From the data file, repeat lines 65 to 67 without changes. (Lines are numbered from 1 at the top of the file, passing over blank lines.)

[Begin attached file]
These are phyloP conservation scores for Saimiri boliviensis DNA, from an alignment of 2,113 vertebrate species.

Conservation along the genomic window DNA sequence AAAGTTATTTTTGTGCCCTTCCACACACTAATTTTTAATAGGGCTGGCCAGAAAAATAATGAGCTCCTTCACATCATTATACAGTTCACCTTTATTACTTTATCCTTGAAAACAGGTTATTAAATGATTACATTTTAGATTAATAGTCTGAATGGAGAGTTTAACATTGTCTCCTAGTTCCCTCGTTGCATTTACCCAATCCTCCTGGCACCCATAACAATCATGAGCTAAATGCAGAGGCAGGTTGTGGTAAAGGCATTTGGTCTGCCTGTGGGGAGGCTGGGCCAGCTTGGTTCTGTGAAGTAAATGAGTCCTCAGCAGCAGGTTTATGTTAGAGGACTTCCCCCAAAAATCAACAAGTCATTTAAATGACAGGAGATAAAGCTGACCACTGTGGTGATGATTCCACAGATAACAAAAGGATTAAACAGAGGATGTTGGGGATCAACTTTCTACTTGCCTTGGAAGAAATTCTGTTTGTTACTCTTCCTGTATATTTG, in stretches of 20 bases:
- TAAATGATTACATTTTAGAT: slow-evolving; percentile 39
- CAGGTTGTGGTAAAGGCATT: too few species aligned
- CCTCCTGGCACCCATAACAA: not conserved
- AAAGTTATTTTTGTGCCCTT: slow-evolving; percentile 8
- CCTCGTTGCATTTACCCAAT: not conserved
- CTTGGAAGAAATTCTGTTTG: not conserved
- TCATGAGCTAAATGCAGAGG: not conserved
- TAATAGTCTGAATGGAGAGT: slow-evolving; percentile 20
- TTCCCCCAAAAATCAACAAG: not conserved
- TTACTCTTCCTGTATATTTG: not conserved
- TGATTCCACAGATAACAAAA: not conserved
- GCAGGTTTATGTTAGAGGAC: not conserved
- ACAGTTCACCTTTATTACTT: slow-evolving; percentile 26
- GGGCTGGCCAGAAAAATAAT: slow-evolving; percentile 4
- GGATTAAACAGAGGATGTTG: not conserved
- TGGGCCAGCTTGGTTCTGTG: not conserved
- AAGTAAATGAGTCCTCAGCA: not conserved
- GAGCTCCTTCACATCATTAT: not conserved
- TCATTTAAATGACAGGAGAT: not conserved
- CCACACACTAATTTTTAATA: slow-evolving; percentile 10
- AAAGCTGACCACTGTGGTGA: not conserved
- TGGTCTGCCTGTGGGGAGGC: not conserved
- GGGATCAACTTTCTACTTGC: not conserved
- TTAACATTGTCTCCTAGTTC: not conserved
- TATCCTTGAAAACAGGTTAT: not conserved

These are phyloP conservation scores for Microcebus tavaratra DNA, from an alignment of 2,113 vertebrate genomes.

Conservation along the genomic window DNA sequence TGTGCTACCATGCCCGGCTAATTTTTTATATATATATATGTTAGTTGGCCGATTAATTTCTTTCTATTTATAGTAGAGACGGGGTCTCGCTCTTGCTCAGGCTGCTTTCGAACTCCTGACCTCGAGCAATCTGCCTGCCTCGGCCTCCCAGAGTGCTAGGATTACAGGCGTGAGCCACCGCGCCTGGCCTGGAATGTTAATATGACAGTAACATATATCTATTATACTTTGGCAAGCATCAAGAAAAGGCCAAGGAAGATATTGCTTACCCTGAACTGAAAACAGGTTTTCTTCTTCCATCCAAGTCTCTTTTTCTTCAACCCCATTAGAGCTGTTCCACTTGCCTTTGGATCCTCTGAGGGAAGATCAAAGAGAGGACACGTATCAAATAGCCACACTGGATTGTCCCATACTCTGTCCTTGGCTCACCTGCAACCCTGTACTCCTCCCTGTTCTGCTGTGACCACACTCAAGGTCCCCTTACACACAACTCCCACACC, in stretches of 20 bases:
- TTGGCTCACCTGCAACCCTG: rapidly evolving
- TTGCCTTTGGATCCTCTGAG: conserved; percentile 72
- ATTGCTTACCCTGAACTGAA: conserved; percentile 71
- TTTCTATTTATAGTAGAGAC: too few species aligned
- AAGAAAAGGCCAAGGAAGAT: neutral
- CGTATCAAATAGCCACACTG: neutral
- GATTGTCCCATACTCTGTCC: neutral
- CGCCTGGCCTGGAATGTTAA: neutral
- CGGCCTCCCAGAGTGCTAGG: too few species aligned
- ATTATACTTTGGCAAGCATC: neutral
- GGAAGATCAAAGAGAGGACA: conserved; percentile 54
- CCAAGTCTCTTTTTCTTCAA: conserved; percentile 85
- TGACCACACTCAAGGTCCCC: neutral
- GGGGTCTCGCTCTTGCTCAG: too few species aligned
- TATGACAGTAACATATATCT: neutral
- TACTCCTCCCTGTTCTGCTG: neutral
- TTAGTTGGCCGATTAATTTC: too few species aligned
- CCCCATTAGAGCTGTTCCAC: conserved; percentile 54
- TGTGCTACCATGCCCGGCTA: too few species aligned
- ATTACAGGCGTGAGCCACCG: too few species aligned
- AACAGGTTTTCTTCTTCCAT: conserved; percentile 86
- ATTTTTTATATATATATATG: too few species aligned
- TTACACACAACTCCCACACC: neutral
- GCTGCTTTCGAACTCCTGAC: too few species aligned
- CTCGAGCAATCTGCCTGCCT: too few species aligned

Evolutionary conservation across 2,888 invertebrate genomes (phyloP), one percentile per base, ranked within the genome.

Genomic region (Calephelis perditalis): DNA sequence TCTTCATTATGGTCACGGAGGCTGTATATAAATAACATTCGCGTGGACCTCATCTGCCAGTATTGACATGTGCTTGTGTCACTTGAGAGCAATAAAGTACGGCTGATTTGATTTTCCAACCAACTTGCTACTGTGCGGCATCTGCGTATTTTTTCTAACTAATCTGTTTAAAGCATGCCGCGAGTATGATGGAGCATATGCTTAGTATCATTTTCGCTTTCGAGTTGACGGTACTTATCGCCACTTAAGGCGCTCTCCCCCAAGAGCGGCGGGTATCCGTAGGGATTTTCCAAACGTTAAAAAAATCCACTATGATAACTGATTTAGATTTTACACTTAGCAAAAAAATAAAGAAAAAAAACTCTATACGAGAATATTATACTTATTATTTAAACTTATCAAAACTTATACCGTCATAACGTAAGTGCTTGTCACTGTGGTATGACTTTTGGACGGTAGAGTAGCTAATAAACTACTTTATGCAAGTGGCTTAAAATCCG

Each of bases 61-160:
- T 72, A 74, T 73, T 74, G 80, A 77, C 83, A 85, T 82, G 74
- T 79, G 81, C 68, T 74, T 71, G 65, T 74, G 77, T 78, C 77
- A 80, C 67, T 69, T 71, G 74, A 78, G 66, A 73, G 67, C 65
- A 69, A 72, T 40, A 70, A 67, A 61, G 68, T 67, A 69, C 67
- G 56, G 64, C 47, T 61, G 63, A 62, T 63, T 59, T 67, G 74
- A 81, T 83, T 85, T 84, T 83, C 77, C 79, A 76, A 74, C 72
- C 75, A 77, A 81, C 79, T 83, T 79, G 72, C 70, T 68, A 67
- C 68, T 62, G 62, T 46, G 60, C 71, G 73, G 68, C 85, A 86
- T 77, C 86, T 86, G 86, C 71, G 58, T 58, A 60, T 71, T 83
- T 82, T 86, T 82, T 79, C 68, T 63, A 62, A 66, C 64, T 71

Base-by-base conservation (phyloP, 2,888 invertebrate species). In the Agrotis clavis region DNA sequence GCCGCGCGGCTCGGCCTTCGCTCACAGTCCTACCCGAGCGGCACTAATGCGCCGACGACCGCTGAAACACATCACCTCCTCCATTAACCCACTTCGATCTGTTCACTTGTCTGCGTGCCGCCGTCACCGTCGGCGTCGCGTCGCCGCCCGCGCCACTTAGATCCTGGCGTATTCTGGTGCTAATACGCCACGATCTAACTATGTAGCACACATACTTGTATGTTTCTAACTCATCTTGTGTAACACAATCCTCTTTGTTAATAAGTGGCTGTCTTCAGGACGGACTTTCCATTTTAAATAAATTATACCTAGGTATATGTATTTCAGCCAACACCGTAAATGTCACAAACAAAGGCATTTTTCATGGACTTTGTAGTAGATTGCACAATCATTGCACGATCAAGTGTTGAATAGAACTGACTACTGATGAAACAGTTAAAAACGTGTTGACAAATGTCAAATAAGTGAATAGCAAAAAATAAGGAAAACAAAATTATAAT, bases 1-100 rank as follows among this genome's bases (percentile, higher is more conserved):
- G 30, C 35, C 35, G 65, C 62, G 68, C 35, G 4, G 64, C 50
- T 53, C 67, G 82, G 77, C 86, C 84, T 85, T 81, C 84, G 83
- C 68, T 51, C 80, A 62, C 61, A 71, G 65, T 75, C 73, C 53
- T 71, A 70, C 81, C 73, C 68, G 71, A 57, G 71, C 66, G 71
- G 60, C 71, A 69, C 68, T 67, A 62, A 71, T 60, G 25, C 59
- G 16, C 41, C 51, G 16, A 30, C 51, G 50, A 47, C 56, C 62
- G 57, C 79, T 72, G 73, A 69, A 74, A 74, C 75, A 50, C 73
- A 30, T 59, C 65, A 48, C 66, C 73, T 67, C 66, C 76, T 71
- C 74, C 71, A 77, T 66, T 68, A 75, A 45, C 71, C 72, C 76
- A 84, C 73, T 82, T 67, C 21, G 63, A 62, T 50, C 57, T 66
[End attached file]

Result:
- C 68, T 62, G 62, T 46, G 60, C 71, G 73, G 68, C 85, A 86
- T 77, C 86, T 86, G 86, C 71, G 58, T 58, A 60, T 71, T 83
- T 82, T 86, T 82, T 79, C 68, T 63, A 62, A 66, C 64, T 71